The Financial Services Compensation Scheme (FSCS) has received more than 700 claims against Berkeley Burke SIPP Administration (BBSA).
The lifeboat fund said it was in the early stages of its investigations of the firm and could not say how much it expects to pay in compensation. However, the firm’s administrators RSM Restructuring Advisory projected the business was facing potential claim liabilities from clients of £158m or more.
If RSM’s claims liability figure is correct, BBSA will singlehandedly cost the FSCS more than the total it paid for all SIPP-related claims in its 2018/18 financial year, which stood at £123m.
The FSCS said the claims would not immediately be passed to its claim processing team because it first needs to establish if there are protected claims and if BBSA owes a civil liability in connection with a regulated activity to its customers.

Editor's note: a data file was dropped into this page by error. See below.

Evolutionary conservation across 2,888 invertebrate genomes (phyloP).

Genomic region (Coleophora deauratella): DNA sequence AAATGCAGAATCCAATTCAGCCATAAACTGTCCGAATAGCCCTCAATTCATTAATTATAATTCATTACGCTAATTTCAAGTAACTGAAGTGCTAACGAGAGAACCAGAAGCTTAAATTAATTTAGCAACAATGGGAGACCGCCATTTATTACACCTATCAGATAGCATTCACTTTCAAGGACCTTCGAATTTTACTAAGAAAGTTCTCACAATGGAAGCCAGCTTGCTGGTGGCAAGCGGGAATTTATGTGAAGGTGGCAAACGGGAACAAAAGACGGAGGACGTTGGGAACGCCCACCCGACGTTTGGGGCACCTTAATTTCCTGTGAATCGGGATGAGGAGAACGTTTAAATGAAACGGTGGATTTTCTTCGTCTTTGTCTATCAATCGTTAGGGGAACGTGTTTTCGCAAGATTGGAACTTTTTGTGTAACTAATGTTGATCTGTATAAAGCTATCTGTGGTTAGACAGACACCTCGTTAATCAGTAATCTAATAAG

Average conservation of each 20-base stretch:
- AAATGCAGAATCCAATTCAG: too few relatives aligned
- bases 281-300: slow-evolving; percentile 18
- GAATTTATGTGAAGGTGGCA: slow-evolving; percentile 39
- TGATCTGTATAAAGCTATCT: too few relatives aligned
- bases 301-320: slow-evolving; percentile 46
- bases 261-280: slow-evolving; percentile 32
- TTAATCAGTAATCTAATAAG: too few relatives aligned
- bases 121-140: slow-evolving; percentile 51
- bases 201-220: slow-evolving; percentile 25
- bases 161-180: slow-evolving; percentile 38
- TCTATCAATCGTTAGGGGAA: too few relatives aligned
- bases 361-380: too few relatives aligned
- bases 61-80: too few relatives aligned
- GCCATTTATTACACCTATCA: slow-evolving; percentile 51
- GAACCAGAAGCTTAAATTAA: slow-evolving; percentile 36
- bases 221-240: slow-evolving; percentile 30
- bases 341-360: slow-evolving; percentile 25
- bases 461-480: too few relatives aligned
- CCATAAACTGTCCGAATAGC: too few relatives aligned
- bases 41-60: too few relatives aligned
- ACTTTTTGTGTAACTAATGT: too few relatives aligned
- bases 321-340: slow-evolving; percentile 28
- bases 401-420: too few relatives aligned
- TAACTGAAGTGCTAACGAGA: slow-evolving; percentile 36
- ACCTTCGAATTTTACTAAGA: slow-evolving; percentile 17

So far, the lifeboat fund has paid out £54m for approximately 1,400 claims against advisers in relation to advice customers received to transfer their pension into a Berkeley Burke self-invested personal pension (SIPP).
The embattled SIPP administrator fell into administration in September after it was unable to pay a £1m interim costs ruling made by the High Court earlier this year.
BBSL had been fighting a Financial Ombudsman Service (FOS) decision that ruled it had to compensate a client after it failed to carry out appropriate due diligence on their investment. In February, the firm was granted leave to appeal the judgment delivered against it in October 2018, which rejected Berkeley Burke’s claim against the FOS decision.
Berkeley Burke had argued it carried out the due diligence expected of it at the time, according to Conduct of Business Sourcebook (COBS) rules, and that the FOS subsequently placed undue responsibility by applying FCA Principles 2 and 6 in a way that created a new and unexpected duty of care on the part of SIPP operators.